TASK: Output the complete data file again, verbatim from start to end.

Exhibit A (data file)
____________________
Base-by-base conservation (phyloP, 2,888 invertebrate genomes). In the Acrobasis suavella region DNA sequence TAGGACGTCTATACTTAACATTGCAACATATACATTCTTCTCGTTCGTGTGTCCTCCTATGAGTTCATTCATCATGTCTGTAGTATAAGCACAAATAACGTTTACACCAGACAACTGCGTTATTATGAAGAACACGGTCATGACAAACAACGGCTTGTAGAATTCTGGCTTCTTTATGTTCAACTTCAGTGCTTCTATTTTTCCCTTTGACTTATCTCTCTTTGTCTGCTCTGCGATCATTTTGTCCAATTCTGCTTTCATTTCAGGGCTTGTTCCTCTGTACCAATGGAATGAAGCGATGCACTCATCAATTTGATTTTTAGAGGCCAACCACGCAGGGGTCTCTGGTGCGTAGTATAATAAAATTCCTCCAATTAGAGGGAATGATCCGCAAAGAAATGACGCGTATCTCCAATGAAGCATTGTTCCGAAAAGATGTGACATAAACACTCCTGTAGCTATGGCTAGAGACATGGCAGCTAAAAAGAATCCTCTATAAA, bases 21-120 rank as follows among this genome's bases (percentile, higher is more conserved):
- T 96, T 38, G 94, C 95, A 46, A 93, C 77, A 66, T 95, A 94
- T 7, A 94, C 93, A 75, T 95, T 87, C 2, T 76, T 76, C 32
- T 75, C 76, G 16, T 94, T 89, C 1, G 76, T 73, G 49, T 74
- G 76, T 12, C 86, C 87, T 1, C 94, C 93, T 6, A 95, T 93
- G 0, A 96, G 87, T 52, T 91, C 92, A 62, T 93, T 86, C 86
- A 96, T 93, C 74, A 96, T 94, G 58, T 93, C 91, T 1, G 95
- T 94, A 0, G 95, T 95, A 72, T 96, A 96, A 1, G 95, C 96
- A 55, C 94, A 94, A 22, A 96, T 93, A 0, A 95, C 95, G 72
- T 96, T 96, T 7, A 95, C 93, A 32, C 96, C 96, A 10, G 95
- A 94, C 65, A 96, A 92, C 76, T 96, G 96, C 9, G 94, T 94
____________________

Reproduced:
Base-by-base conservation (phyloP, 2,888 invertebrate genomes). In the Acrobasis suavella region DNA sequence TAGGACGTCTATACTTAACATTGCAACATATACATTCTTCTCGTTCGTGTGTCCTCCTATGAGTTCATTCATCATGTCTGTAGTATAAGCACAAATAACGTTTACACCAGACAACTGCGTTATTATGAAGAACACGGTCATGACAAACAACGGCTTGTAGAATTCTGGCTTCTTTATGTTCAACTTCAGTGCTTCTATTTTTCCCTTTGACTTATCTCTCTTTGTCTGCTCTGCGATCATTTTGTCCAATTCTGCTTTCATTTCAGGGCTTGTTCCTCTGTACCAATGGAATGAAGCGATGCACTCATCAATTTGATTTTTAGAGGCCAACCACGCAGGGGTCTCTGGTGCGTAGTATAATAAAATTCCTCCAATTAGAGGGAATGATCCGCAAAGAAATGACGCGTATCTCCAATGAAGCATTGTTCCGAAAAGATGTGACATAAACACTCCTGTAGCTATGGCTAGAGACATGGCAGCTAAAAAGAATCCTCTATAAA, bases 21-120 rank as follows among this genome's bases (percentile, higher is more conserved):
- T 96, T 38, G 94, C 95, A 46, A 93, C 77, A 66, T 95, A 94
- T 7, A 94, C 93, A 75, T 95, T 87, C 2, T 76, T 76, C 32
- T 75, C 76, G 16, T 94, T 89, C 1, G 76, T 73, G 49, T 74
- G 76, T 12, C 86, C 87, T 1, C 94, C 93, T 6, A 95, T 93
- G 0, A 96, G 87, T 52, T 91, C 92, A 62, T 93, T 86, C 86
- A 96, T 93, C 74, A 96, T 94, G 58, T 93, C 91, T 1, G 95
- T 94, A 0, G 95, T 95, A 72, T 96, A 96, A 1, G 95, C 96
- A 55, C 94, A 94, A 22, A 96, T 93, A 0, A 95, C 95, G 72
- T 96, T 96, T 7, A 95, C 93, A 32, C 96, C 96, A 10, G 95
- A 94, C 65, A 96, A 92, C 76, T 96, G 96, C 9, G 94, T 94